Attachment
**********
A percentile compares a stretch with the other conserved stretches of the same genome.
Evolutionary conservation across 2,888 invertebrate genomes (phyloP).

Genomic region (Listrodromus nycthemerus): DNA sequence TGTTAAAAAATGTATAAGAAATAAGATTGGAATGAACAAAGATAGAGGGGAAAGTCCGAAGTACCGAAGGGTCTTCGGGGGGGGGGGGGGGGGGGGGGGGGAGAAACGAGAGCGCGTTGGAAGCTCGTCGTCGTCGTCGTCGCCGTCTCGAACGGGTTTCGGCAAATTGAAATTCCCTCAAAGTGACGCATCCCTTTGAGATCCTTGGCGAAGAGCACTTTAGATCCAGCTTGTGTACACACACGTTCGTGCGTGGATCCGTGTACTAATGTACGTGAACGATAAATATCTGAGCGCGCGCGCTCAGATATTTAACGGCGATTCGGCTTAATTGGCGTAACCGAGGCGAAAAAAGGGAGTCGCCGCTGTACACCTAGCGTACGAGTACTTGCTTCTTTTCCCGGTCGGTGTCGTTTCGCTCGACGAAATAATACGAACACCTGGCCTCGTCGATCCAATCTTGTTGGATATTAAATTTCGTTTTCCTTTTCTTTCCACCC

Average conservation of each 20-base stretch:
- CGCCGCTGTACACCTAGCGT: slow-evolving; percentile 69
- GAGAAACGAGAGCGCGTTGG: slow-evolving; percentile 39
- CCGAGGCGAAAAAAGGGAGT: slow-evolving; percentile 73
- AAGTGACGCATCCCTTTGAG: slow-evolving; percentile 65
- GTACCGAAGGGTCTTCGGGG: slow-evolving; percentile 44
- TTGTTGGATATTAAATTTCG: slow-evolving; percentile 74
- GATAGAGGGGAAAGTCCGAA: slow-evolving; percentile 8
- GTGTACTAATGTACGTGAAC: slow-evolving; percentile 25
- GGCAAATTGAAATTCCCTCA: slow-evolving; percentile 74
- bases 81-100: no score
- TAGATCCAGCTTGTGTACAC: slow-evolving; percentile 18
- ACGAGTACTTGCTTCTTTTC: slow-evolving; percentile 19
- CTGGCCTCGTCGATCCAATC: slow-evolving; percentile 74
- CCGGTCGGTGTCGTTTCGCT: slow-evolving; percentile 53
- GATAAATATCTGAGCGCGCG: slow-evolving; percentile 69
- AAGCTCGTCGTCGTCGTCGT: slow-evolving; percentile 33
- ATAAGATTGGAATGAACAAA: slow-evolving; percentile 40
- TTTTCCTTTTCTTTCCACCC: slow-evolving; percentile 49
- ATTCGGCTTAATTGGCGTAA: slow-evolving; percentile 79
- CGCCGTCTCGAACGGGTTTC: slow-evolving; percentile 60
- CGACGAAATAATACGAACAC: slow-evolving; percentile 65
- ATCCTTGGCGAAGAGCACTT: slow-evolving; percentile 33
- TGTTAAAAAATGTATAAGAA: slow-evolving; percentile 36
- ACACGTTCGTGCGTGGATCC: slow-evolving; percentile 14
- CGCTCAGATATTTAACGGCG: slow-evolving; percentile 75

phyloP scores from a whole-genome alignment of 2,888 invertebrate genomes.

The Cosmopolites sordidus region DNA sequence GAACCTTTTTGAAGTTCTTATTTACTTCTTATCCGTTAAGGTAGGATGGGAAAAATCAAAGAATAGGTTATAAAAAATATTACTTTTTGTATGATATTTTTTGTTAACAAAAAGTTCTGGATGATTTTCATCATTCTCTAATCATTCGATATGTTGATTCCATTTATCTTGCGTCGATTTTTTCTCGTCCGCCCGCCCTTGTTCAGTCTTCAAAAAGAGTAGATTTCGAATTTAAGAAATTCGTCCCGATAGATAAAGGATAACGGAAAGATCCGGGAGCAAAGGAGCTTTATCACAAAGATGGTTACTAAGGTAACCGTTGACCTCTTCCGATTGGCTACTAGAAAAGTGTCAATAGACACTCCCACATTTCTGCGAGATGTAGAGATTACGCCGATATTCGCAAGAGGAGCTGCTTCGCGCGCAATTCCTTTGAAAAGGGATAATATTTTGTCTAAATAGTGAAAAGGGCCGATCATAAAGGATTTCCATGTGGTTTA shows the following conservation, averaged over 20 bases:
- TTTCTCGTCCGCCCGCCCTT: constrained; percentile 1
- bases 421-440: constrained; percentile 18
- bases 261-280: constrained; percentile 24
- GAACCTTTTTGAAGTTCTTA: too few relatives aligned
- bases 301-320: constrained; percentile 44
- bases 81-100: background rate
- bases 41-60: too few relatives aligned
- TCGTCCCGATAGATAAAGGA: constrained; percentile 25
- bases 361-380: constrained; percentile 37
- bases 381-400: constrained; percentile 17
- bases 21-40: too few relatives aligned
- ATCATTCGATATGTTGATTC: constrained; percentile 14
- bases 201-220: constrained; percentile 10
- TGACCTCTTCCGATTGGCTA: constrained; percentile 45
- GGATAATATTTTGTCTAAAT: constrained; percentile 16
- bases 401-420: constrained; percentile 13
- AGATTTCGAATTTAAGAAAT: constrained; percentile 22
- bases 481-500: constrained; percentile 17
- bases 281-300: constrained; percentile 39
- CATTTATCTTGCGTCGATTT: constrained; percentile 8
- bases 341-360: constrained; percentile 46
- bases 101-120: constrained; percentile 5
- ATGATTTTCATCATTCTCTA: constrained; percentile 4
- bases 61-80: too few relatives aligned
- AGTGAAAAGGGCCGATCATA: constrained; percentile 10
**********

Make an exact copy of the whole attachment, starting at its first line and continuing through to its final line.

A percentile compares a stretch with the other conserved stretches of the same genome.
Evolutionary conservation across 2,888 invertebrate genomes (phyloP).

Genomic region (Listrodromus nycthemerus): DNA sequence TGTTAAAAAATGTATAAGAAATAAGATTGGAATGAACAAAGATAGAGGGGAAAGTCCGAAGTACCGAAGGGTCTTCGGGGGGGGGGGGGGGGGGGGGGGGGAGAAACGAGAGCGCGTTGGAAGCTCGTCGTCGTCGTCGTCGCCGTCTCGAACGGGTTTCGGCAAATTGAAATTCCCTCAAAGTGACGCATCCCTTTGAGATCCTTGGCGAAGAGCACTTTAGATCCAGCTTGTGTACACACACGTTCGTGCGTGGATCCGTGTACTAATGTACGTGAACGATAAATATCTGAGCGCGCGCGCTCAGATATTTAACGGCGATTCGGCTTAATTGGCGTAACCGAGGCGAAAAAAGGGAGTCGCCGCTGTACACCTAGCGTACGAGTACTTGCTTCTTTTCCCGGTCGGTGTCGTTTCGCTCGACGAAATAATACGAACACCTGGCCTCGTCGATCCAATCTTGTTGGATATTAAATTTCGTTTTCCTTTTCTTTCCACCC

Average conservation of each 20-base stretch:
- CGCCGCTGTACACCTAGCGT: slow-evolving; percentile 69
- GAGAAACGAGAGCGCGTTGG: slow-evolving; percentile 39
- CCGAGGCGAAAAAAGGGAGT: slow-evolving; percentile 73
- AAGTGACGCATCCCTTTGAG: slow-evolving; percentile 65
- GTACCGAAGGGTCTTCGGGG: slow-evolving; percentile 44
- TTGTTGGATATTAAATTTCG: slow-evolving; percentile 74
- GATAGAGGGGAAAGTCCGAA: slow-evolving; percentile 8
- GTGTACTAATGTACGTGAAC: slow-evolving; percentile 25
- GGCAAATTGAAATTCCCTCA: slow-evolving; percentile 74
- bases 81-100: no score
- TAGATCCAGCTTGTGTACAC: slow-evolving; percentile 18
- ACGAGTACTTGCTTCTTTTC: slow-evolving; percentile 19
- CTGGCCTCGTCGATCCAATC: slow-evolving; percentile 74
- CCGGTCGGTGTCGTTTCGCT: slow-evolving; percentile 53
- GATAAATATCTGAGCGCGCG: slow-evolving; percentile 69
- AAGCTCGTCGTCGTCGTCGT: slow-evolving; percentile 33
- ATAAGATTGGAATGAACAAA: slow-evolving; percentile 40
- TTTTCCTTTTCTTTCCACCC: slow-evolving; percentile 49
- ATTCGGCTTAATTGGCGTAA: slow-evolving; percentile 79
- CGCCGTCTCGAACGGGTTTC: slow-evolving; percentile 60
- CGACGAAATAATACGAACAC: slow-evolving; percentile 65
- ATCCTTGGCGAAGAGCACTT: slow-evolving; percentile 33
- TGTTAAAAAATGTATAAGAA: slow-evolving; percentile 36
- ACACGTTCGTGCGTGGATCC: slow-evolving; percentile 14
- CGCTCAGATATTTAACGGCG: slow-evolving; percentile 75

phyloP scores from a whole-genome alignment of 2,888 invertebrate genomes.

The Cosmopolites sordidus region DNA sequence GAACCTTTTTGAAGTTCTTATTTACTTCTTATCCGTTAAGGTAGGATGGGAAAAATCAAAGAATAGGTTATAAAAAATATTACTTTTTGTATGATATTTTTTGTTAACAAAAAGTTCTGGATGATTTTCATCATTCTCTAATCATTCGATATGTTGATTCCATTTATCTTGCGTCGATTTTTTCTCGTCCGCCCGCCCTTGTTCAGTCTTCAAAAAGAGTAGATTTCGAATTTAAGAAATTCGTCCCGATAGATAAAGGATAACGGAAAGATCCGGGAGCAAAGGAGCTTTATCACAAAGATGGTTACTAAGGTAACCGTTGACCTCTTCCGATTGGCTACTAGAAAAGTGTCAATAGACACTCCCACATTTCTGCGAGATGTAGAGATTACGCCGATATTCGCAAGAGGAGCTGCTTCGCGCGCAATTCCTTTGAAAAGGGATAATATTTTGTCTAAATAGTGAAAAGGGCCGATCATAAAGGATTTCCATGTGGTTTA shows the following conservation, averaged over 20 bases:
- TTTCTCGTCCGCCCGCCCTT: constrained; percentile 1
- bases 421-440: constrained; percentile 18
- bases 261-280: constrained; percentile 24
- GAACCTTTTTGAAGTTCTTA: too few relatives aligned
- bases 301-320: constrained; percentile 44
- bases 81-100: background rate
- bases 41-60: too few relatives aligned
- TCGTCCCGATAGATAAAGGA: constrained; percentile 25
- bases 361-380: constrained; percentile 37
- bases 381-400: constrained; percentile 17
- bases 21-40: too few relatives aligned
- ATCATTCGATATGTTGATTC: constrained; percentile 14
- bases 201-220: constrained; percentile 10
- TGACCTCTTCCGATTGGCTA: constrained; percentile 45
- GGATAATATTTTGTCTAAAT: constrained; percentile 16
- bases 401-420: constrained; percentile 13
- AGATTTCGAATTTAAGAAAT: constrained; percentile 22
- bases 481-500: constrained; percentile 17
- bases 281-300: constrained; percentile 39
- CATTTATCTTGCGTCGATTT: constrained; percentile 8
- bases 341-360: constrained; percentile 46
- bases 101-120: constrained; percentile 5
- ATGATTTTCATCATTCTCTA: constrained; percentile 4
- bases 61-80: too few relatives aligned
- AGTGAAAAGGGCCGATCATA: constrained; percentile 10